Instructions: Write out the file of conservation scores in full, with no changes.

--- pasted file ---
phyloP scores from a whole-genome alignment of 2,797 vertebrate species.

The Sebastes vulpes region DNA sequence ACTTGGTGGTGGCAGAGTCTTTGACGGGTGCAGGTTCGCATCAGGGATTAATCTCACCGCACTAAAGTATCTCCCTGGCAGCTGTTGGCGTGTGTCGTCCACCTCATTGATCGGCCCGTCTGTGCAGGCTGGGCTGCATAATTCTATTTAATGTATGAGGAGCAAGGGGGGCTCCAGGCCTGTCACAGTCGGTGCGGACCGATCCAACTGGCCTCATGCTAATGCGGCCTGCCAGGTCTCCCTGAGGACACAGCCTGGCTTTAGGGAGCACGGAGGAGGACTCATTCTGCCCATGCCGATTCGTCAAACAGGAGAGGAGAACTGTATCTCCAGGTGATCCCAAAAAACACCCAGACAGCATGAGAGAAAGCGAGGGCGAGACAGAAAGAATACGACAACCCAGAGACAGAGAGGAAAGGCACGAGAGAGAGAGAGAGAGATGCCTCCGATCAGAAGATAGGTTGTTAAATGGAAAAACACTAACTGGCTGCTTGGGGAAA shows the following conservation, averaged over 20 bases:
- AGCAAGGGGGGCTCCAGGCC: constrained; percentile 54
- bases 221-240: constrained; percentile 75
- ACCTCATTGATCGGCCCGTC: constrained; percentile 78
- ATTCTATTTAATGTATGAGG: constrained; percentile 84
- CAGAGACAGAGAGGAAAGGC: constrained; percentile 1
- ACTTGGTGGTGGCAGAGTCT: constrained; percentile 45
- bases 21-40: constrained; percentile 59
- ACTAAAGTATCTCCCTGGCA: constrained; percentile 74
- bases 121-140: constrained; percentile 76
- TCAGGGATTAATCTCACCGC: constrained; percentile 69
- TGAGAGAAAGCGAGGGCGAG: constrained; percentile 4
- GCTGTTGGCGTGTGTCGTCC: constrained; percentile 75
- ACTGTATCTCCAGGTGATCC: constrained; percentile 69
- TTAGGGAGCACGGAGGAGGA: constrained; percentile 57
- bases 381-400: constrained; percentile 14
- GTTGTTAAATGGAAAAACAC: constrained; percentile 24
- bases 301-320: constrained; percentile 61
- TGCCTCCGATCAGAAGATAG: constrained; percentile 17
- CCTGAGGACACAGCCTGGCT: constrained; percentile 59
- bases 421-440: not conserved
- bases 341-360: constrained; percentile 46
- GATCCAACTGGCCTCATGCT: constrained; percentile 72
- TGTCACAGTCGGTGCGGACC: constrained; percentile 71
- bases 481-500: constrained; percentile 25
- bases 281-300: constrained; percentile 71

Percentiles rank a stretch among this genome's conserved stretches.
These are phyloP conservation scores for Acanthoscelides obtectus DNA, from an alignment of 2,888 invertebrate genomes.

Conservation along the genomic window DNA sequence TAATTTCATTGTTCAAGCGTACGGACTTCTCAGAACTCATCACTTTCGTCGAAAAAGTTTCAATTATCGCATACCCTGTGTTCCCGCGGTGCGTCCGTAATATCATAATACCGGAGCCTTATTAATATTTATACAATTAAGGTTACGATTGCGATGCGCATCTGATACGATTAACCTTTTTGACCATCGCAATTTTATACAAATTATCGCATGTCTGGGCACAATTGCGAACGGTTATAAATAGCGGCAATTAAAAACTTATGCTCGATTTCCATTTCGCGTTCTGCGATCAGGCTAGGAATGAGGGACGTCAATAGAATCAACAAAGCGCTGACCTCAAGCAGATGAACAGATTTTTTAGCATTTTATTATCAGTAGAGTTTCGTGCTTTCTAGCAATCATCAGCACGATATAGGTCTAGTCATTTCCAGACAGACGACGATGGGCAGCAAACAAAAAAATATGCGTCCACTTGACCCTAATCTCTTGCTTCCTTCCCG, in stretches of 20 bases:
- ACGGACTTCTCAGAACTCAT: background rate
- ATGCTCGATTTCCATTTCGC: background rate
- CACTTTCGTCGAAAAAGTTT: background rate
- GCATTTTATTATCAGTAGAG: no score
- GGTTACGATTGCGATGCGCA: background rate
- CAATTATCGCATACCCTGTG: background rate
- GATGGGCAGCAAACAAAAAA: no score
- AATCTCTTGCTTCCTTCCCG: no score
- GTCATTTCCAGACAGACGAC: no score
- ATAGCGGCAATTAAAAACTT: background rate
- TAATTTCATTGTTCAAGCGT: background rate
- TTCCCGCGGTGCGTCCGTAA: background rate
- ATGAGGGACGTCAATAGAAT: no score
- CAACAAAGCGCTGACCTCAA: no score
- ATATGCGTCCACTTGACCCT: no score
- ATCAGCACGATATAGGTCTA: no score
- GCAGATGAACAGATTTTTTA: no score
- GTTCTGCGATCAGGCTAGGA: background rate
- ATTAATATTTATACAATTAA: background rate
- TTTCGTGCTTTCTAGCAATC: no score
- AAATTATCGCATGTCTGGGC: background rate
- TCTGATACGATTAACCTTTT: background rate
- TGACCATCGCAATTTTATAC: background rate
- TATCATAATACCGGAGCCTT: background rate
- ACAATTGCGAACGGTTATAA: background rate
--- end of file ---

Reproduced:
phyloP scores from a whole-genome alignment of 2,797 vertebrate species.

The Sebastes vulpes region DNA sequence ACTTGGTGGTGGCAGAGTCTTTGACGGGTGCAGGTTCGCATCAGGGATTAATCTCACCGCACTAAAGTATCTCCCTGGCAGCTGTTGGCGTGTGTCGTCCACCTCATTGATCGGCCCGTCTGTGCAGGCTGGGCTGCATAATTCTATTTAATGTATGAGGAGCAAGGGGGGCTCCAGGCCTGTCACAGTCGGTGCGGACCGATCCAACTGGCCTCATGCTAATGCGGCCTGCCAGGTCTCCCTGAGGACACAGCCTGGCTTTAGGGAGCACGGAGGAGGACTCATTCTGCCCATGCCGATTCGTCAAACAGGAGAGGAGAACTGTATCTCCAGGTGATCCCAAAAAACACCCAGACAGCATGAGAGAAAGCGAGGGCGAGACAGAAAGAATACGACAACCCAGAGACAGAGAGGAAAGGCACGAGAGAGAGAGAGAGAGATGCCTCCGATCAGAAGATAGGTTGTTAAATGGAAAAACACTAACTGGCTGCTTGGGGAAA shows the following conservation, averaged over 20 bases:
- AGCAAGGGGGGCTCCAGGCC: constrained; percentile 54
- bases 221-240: constrained; percentile 75
- ACCTCATTGATCGGCCCGTC: constrained; percentile 78
- ATTCTATTTAATGTATGAGG: constrained; percentile 84
- CAGAGACAGAGAGGAAAGGC: constrained; percentile 1
- ACTTGGTGGTGGCAGAGTCT: constrained; percentile 45
- bases 21-40: constrained; percentile 59
- ACTAAAGTATCTCCCTGGCA: constrained; percentile 74
- bases 121-140: constrained; percentile 76
- TCAGGGATTAATCTCACCGC: constrained; percentile 69
- TGAGAGAAAGCGAGGGCGAG: constrained; percentile 4
- GCTGTTGGCGTGTGTCGTCC: constrained; percentile 75
- ACTGTATCTCCAGGTGATCC: constrained; percentile 69
- TTAGGGAGCACGGAGGAGGA: constrained; percentile 57
- bases 381-400: constrained; percentile 14
- GTTGTTAAATGGAAAAACAC: constrained; percentile 24
- bases 301-320: constrained; percentile 61
- TGCCTCCGATCAGAAGATAG: constrained; percentile 17
- CCTGAGGACACAGCCTGGCT: constrained; percentile 59
- bases 421-440: not conserved
- bases 341-360: constrained; percentile 46
- GATCCAACTGGCCTCATGCT: constrained; percentile 72
- TGTCACAGTCGGTGCGGACC: constrained; percentile 71
- bases 481-500: constrained; percentile 25
- bases 281-300: constrained; percentile 71

Percentiles rank a stretch among this genome's conserved stretches.
These are phyloP conservation scores for Acanthoscelides obtectus DNA, from an alignment of 2,888 invertebrate genomes.

Conservation along the genomic window DNA sequence TAATTTCATTGTTCAAGCGTACGGACTTCTCAGAACTCATCACTTTCGTCGAAAAAGTTTCAATTATCGCATACCCTGTGTTCCCGCGGTGCGTCCGTAATATCATAATACCGGAGCCTTATTAATATTTATACAATTAAGGTTACGATTGCGATGCGCATCTGATACGATTAACCTTTTTGACCATCGCAATTTTATACAAATTATCGCATGTCTGGGCACAATTGCGAACGGTTATAAATAGCGGCAATTAAAAACTTATGCTCGATTTCCATTTCGCGTTCTGCGATCAGGCTAGGAATGAGGGACGTCAATAGAATCAACAAAGCGCTGACCTCAAGCAGATGAACAGATTTTTTAGCATTTTATTATCAGTAGAGTTTCGTGCTTTCTAGCAATCATCAGCACGATATAGGTCTAGTCATTTCCAGACAGACGACGATGGGCAGCAAACAAAAAAATATGCGTCCACTTGACCCTAATCTCTTGCTTCCTTCCCG, in stretches of 20 bases:
- ACGGACTTCTCAGAACTCAT: background rate
- ATGCTCGATTTCCATTTCGC: background rate
- CACTTTCGTCGAAAAAGTTT: background rate
- GCATTTTATTATCAGTAGAG: no score
- GGTTACGATTGCGATGCGCA: background rate
- CAATTATCGCATACCCTGTG: background rate
- GATGGGCAGCAAACAAAAAA: no score
- AATCTCTTGCTTCCTTCCCG: no score
- GTCATTTCCAGACAGACGAC: no score
- ATAGCGGCAATTAAAAACTT: background rate
- TAATTTCATTGTTCAAGCGT: background rate
- TTCCCGCGGTGCGTCCGTAA: background rate
- ATGAGGGACGTCAATAGAAT: no score
- CAACAAAGCGCTGACCTCAA: no score
- ATATGCGTCCACTTGACCCT: no score
- ATCAGCACGATATAGGTCTA: no score
- GCAGATGAACAGATTTTTTA: no score
- GTTCTGCGATCAGGCTAGGA: background rate
- ATTAATATTTATACAATTAA: background rate
- TTTCGTGCTTTCTAGCAATC: no score
- AAATTATCGCATGTCTGGGC: background rate
- TCTGATACGATTAACCTTTT: background rate
- TGACCATCGCAATTTTATAC: background rate
- TATCATAATACCGGAGCCTT: background rate
- ACAATTGCGAACGGTTATAA: background rate